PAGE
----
Force-extension of the Amylose Polysaccharide

van den Berg, Rudolf (2009)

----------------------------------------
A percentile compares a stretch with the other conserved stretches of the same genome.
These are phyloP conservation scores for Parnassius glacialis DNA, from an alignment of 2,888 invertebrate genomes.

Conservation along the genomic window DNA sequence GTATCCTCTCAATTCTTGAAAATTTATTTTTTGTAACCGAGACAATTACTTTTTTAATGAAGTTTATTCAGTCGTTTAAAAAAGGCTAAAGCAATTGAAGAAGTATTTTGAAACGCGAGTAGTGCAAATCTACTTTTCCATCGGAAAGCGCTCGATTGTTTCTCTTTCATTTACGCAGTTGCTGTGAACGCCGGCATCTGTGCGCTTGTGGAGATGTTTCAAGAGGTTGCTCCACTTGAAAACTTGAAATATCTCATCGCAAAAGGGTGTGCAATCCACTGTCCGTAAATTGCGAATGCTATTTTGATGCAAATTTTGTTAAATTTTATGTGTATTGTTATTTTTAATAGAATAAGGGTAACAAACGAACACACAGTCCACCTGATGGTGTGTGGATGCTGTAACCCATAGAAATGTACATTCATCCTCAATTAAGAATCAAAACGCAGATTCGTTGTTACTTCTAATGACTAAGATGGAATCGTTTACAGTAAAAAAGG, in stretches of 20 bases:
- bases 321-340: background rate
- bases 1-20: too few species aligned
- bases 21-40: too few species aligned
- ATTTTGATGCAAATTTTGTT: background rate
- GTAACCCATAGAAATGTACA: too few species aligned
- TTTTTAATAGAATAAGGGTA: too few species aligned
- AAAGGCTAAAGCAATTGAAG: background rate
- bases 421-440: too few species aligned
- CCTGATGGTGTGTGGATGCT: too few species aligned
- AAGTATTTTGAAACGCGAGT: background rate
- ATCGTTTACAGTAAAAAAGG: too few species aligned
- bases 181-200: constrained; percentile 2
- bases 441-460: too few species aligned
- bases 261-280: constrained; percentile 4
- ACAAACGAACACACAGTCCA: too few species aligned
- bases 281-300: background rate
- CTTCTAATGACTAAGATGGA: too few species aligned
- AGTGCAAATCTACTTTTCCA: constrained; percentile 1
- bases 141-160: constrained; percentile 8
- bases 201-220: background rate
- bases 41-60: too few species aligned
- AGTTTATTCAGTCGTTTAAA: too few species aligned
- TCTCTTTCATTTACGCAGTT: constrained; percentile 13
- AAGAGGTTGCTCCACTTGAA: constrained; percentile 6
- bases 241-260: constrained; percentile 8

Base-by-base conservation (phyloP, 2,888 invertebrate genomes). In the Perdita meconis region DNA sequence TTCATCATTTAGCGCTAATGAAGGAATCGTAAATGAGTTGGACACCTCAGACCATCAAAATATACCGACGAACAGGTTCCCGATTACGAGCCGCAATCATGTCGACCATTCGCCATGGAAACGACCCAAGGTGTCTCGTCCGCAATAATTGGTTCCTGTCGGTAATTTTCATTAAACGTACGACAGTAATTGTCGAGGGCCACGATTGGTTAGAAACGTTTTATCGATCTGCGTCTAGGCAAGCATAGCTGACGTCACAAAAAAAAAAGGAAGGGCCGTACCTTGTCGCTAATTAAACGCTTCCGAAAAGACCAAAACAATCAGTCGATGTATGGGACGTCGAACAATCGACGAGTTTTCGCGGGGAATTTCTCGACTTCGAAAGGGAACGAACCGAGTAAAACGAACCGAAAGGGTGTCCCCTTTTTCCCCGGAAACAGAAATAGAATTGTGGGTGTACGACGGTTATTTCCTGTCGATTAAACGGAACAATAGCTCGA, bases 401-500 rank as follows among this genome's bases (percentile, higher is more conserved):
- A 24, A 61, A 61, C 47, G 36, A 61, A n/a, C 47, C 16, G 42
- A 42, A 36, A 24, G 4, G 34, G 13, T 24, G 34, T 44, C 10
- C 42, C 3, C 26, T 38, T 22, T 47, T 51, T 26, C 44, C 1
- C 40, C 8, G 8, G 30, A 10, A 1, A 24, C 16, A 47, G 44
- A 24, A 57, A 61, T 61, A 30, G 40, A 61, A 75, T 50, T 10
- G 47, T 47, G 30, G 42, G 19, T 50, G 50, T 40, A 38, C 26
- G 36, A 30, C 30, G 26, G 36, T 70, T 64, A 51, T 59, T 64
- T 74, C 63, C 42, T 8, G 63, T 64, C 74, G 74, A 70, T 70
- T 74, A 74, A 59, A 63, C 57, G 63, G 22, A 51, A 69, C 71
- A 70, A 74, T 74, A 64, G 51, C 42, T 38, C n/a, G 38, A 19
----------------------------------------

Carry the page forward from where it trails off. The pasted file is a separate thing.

Myasthenia gravis (MG) is an autoimmune disorder in which auto-antibodies directed at the acetylcholine receptors (AChR) of the neuromuscular junction (NMJ) block, alter or destroy their targets. The anti-AChR antibodies cause activation of the classical complement pathway leading to inflammatory injury at the NMJ. Decay Accelerating Factor (DAF), a member of complement regulatory proteins, prevents activation of autologous components of complement pathways. The absence of DAF, in knock-out mouse models, has been shown to significantly increase the susceptibility to experimental autoimmune MG. A previous study showed that a high proportion of South African MG patients of African genetic ancestry develop immunosuppressive therapy-resistant extraocular muscle (EOM) dysfunction. We hypothesized that these patients have deficient DAF expression in their EOMs resulting in less protection from complement injury. Sequence analysis of relevant regions of the DAF gene revealed a single nucleotide polymorphism (SNP), c.-198C>G, in the promoter region in MG patients of African genetic ancestry with severe EOM MG involvement (MG n=101; Control n= 132; Odds ratio= 6.6; p=0.009). DAF-luciferase reporter assays, using 3 different cell lines (COS-7, HT1080 and C2C12) revealed that the c.-198C>G SNP (Mut-DAF) led to an increase in DAF promoter activity (